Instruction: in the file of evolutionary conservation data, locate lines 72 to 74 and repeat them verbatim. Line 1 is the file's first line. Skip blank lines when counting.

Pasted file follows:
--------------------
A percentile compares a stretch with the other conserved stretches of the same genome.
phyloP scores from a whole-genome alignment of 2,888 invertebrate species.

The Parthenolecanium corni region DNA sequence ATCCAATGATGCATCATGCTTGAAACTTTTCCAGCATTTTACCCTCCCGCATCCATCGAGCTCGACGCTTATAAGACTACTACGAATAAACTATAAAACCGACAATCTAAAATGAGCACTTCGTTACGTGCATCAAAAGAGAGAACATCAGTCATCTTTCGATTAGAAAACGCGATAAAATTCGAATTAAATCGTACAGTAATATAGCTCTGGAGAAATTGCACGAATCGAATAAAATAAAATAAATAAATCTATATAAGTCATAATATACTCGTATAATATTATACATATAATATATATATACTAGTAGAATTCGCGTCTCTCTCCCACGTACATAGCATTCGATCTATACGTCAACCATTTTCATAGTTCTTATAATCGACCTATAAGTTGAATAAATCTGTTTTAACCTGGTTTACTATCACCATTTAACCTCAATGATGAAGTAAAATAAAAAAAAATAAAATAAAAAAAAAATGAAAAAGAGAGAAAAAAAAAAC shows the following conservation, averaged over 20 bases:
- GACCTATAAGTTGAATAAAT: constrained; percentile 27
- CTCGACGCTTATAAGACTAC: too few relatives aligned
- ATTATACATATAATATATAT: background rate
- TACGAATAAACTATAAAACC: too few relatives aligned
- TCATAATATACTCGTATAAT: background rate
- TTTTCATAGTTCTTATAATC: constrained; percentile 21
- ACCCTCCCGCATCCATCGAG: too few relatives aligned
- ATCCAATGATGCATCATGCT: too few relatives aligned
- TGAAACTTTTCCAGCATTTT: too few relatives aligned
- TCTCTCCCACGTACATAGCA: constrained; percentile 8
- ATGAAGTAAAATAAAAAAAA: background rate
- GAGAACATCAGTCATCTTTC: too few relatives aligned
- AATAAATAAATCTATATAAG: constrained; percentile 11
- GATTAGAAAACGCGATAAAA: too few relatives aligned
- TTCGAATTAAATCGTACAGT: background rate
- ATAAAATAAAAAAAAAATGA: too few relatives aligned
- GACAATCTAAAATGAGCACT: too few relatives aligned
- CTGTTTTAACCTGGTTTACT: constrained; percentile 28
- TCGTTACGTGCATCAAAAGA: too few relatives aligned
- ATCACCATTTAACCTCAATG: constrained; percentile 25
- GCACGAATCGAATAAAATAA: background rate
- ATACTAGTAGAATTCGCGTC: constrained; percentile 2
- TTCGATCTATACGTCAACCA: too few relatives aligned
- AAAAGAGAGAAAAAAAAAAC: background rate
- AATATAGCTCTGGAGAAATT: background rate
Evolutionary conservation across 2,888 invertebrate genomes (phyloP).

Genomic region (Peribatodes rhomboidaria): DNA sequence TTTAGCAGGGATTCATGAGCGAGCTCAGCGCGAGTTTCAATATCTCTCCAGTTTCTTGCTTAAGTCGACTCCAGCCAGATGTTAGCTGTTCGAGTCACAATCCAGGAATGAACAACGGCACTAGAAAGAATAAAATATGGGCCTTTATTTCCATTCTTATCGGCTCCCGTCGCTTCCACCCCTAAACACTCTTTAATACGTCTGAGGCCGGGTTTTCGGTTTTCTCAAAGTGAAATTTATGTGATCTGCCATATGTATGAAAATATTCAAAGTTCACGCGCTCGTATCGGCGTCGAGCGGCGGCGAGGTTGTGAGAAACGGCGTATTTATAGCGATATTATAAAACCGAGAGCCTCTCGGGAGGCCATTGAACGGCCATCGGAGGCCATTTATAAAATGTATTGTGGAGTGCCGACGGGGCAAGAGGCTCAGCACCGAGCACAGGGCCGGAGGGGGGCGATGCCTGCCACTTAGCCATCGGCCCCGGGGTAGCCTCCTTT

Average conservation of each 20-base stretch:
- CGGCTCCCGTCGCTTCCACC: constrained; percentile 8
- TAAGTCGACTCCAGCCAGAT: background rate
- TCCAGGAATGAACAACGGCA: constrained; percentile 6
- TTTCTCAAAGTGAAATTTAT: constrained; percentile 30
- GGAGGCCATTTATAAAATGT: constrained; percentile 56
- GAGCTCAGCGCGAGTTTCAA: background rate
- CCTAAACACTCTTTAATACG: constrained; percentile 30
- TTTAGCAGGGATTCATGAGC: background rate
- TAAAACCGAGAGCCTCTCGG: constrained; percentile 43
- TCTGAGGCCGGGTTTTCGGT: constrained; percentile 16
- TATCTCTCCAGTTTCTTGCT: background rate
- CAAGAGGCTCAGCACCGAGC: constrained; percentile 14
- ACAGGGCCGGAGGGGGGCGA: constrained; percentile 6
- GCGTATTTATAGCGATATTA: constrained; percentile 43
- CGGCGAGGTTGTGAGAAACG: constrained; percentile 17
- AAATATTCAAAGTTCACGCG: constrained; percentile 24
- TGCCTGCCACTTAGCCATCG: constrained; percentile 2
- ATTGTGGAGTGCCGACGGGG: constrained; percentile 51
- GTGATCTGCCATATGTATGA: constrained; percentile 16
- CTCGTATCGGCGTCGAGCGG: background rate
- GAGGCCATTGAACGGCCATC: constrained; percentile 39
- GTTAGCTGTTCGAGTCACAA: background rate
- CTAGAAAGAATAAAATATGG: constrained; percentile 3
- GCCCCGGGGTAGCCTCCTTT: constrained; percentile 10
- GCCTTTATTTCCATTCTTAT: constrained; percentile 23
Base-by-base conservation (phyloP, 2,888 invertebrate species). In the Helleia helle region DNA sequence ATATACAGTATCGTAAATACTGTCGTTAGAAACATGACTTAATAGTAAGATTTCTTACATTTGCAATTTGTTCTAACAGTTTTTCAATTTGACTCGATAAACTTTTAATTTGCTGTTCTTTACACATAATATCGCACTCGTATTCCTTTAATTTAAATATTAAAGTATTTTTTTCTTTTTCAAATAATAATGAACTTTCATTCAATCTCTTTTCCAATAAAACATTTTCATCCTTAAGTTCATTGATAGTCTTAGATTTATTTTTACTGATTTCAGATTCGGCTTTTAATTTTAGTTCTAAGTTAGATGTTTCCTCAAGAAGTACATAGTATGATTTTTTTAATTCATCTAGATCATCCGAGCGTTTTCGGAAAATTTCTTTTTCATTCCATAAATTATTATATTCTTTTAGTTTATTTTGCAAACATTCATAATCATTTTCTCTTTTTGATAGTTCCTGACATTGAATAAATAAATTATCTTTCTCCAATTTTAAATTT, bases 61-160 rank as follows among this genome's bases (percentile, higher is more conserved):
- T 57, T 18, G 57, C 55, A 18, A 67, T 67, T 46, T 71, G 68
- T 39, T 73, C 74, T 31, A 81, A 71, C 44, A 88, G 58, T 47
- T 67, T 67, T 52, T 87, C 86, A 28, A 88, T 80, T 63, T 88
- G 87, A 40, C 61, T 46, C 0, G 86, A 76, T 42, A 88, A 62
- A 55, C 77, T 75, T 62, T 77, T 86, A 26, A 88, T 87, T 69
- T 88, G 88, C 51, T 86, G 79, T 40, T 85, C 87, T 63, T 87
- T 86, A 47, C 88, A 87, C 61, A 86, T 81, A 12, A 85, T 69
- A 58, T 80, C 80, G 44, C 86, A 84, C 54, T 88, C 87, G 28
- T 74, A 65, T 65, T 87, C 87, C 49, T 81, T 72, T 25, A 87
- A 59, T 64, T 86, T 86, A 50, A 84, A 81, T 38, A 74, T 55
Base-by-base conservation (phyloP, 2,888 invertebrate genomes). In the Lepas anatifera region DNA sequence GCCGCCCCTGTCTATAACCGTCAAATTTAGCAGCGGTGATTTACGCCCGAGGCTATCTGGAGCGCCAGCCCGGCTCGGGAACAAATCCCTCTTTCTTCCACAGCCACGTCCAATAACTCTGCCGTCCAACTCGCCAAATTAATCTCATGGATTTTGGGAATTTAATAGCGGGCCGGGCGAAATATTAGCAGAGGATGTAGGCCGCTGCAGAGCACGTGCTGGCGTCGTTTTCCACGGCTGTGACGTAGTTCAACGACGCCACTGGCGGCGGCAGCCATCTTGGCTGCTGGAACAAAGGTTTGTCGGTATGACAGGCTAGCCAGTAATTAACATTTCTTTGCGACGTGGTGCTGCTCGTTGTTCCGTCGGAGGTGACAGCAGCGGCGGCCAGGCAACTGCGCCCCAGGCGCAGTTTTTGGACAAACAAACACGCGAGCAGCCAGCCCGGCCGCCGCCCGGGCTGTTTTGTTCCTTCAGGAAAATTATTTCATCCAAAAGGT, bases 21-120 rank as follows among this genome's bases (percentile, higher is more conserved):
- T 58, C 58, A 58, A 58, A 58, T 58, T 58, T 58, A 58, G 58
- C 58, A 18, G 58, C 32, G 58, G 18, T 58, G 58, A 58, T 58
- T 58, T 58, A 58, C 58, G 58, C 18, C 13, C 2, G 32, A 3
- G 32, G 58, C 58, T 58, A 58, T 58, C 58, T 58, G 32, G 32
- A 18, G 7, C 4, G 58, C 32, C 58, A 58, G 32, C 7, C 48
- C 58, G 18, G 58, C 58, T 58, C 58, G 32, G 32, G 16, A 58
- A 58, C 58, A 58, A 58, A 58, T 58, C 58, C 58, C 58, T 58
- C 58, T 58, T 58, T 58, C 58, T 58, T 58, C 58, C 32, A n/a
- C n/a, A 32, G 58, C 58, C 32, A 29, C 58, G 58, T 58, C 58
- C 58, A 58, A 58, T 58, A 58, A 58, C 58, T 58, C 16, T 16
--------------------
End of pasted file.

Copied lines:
- G 32, G 58, C 58, T 58, A 58, T 58, C 58, T 58, G 32, G 32
- A 18, G 7, C 4, G 58, C 32, C 58, A 58, G 32, C 7, C 48
- C 58, G 18, G 58, C 58, T 58, C 58, G 32, G 32, G 16, A 58